GOP is winning the War On Poor People's Health Care
There's been two health care news stories that have gotten some attention in recent days.
The first one is that the cost of family health coverage in the U.S. now tops $20,000 a year for the first time ever.
Fewer Americans under 65 had employer coverage in 2017 than in 1999, according to a separate Kaiser Family Foundation analysis of federal data. That’s despite the fact that the U.S. economy employed 17 million more people in 2017 than in 1999.
The other story is that the number of Americans without health insurance jumped by nearly 2 million in the past year.
Tom Miller, a resident fellow at the American Enterprise Institute, a conservative think tank, said the drop in Medicaid coverage “is a positive.”
“When the economy grows Medicaid eventually drops,” he said.
One reason for the drop in health coverage is that middle-income families can’t afford the rising cost of insurance in the individual market, particularly if they don’t qualify for government subsidies, he added.
Yeh, that doesn't make much sense. Even if it's true, that still sounds like polishing a turd.
Secondly, research studies contradict this claim.
There is no relationship between changes in states’ Medicaid and CHIP enrollment and changes in their unemployment rates over the March 2017-March 2019 period. In other words, the states with especially sharp enrollment declines did not have especially sharp unemployment declines. If anything, there is a slight negative relationship between enrollment changes and unemployment-rate changes.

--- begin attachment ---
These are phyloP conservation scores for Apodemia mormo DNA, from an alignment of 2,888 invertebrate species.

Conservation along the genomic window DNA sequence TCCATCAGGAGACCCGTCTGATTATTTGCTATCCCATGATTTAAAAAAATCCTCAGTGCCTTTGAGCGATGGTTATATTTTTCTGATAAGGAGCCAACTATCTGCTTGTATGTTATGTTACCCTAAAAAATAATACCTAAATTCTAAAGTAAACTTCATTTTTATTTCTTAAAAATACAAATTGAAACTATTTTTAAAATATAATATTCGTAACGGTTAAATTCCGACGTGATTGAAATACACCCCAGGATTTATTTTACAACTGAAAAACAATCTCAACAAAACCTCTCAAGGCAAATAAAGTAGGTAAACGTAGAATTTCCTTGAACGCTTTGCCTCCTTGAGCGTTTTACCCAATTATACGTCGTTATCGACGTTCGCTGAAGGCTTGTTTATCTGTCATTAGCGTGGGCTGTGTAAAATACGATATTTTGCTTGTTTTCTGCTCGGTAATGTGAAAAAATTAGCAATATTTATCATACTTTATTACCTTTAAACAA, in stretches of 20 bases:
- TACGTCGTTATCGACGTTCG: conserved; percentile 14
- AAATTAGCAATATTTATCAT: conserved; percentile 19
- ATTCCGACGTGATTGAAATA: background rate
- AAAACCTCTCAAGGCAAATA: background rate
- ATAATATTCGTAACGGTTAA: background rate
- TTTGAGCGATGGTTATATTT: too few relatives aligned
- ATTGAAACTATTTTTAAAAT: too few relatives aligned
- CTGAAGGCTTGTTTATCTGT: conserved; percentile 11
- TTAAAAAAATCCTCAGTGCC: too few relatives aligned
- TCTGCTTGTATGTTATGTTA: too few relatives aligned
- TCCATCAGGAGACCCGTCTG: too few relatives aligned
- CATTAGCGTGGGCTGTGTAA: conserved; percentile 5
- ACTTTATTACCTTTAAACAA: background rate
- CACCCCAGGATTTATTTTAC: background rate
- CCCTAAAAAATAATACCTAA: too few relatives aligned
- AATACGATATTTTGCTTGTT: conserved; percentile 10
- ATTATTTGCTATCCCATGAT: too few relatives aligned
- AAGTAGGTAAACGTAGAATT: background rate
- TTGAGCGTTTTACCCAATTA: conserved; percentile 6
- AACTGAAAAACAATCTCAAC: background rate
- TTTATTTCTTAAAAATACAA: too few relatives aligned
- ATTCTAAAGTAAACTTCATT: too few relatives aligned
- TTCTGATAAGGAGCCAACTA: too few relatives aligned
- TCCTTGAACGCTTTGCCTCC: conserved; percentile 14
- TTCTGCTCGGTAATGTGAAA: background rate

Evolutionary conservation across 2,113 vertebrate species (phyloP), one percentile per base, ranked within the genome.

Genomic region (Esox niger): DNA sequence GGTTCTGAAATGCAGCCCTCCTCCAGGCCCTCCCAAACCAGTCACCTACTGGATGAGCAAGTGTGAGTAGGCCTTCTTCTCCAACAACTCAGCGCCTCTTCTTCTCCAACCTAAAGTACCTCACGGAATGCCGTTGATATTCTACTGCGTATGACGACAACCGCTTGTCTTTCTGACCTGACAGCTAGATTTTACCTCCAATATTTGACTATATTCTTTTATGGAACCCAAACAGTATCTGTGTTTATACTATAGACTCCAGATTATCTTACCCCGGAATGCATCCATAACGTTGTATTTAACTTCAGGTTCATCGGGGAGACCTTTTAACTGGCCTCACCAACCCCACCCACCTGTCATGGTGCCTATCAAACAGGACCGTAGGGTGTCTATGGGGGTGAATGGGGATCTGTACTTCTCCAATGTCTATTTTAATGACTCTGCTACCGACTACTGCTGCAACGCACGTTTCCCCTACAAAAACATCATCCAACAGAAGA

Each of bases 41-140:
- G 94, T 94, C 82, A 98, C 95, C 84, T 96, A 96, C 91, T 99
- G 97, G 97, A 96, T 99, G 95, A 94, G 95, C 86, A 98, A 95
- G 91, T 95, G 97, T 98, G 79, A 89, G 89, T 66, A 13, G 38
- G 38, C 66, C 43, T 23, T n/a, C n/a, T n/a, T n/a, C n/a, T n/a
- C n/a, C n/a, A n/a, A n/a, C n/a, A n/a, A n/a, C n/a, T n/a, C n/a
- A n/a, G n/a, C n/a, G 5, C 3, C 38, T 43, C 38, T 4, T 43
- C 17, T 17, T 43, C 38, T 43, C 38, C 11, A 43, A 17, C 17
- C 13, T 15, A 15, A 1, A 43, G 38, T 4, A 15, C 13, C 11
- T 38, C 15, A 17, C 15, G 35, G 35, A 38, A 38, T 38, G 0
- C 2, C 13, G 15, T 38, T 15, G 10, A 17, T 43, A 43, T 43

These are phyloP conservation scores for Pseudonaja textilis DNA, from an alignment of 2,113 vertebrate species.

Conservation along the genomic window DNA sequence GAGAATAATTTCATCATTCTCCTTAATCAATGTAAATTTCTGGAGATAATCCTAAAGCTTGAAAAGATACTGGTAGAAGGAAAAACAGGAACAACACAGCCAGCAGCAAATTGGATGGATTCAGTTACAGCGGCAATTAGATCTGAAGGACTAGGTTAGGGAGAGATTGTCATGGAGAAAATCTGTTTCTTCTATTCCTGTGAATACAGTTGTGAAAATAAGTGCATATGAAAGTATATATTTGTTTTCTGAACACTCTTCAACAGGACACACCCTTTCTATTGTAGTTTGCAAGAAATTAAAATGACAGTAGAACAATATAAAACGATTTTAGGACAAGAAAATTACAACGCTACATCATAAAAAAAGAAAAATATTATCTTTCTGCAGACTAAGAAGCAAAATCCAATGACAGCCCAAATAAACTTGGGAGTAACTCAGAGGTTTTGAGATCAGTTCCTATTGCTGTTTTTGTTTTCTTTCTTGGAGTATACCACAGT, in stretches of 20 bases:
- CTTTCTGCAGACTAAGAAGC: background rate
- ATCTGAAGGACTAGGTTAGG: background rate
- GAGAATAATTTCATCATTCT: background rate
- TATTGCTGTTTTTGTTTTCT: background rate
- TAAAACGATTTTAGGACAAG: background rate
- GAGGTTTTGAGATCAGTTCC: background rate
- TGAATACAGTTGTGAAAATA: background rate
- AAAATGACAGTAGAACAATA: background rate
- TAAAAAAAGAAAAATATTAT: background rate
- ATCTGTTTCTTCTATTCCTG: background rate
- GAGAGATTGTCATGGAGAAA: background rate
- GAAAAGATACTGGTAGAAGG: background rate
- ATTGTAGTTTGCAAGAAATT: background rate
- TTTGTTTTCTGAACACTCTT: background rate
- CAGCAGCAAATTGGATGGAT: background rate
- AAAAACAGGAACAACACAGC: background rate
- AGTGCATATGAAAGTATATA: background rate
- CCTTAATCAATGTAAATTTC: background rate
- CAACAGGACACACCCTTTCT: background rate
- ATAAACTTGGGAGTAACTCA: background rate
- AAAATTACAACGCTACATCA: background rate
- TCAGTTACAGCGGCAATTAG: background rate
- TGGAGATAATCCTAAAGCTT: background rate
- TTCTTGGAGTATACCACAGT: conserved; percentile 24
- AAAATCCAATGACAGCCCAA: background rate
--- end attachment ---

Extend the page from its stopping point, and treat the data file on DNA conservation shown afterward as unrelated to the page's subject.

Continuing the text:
818,000 (2.3 percent) fewer children were enrolled in Medicaid or CHIP in March 2019 than two years prior.. What has received less notice is that Medicaid enrollment among adults also fell by 750,000 (2.1 percent) over this period
No time in the last 40 years has been such a large decline in Medicaid and CHIP enrollment, and there is no correlation between employment and enrollment.
However, there is a correlation between enrollment and Medicaid work requirements in Republican states.
LePage’s administration argues that the work requirement will help people earn more and become more self-sufficient. But according to Hannah Katch, a senior policy analyst at the Center on Budget and Policy Priorities and a former administrator of the California Medicaid program, 80 percent of Medicaid patients nationwide are already in working families. “The vast majority of people who aren’t working are either taking care of a family member, have a physical or behavioral health condition, or are in school, or have a combination of these factors,” said Katch. “While a work requirement is unlikely to help them get a job, it is very likely to take away health coverage from people who can’t work.”
Arkansas was one of the first states to impose work requirements for Medicaid.
A study of the program there revealed that nearly three-quarters of people kicked off of Medicaid became uninsured and remained so until the end of the two-year period.
"Lack of awareness and confusion about the reporting requirements" were the normal reasons found for people not meeting the requirements.
President Trump’s latest budget called for $1.5 trillion in cuts to Medicaid. Trump’s lawsuit to fully repeal the Affordable Care Act would end Medicaid expansion.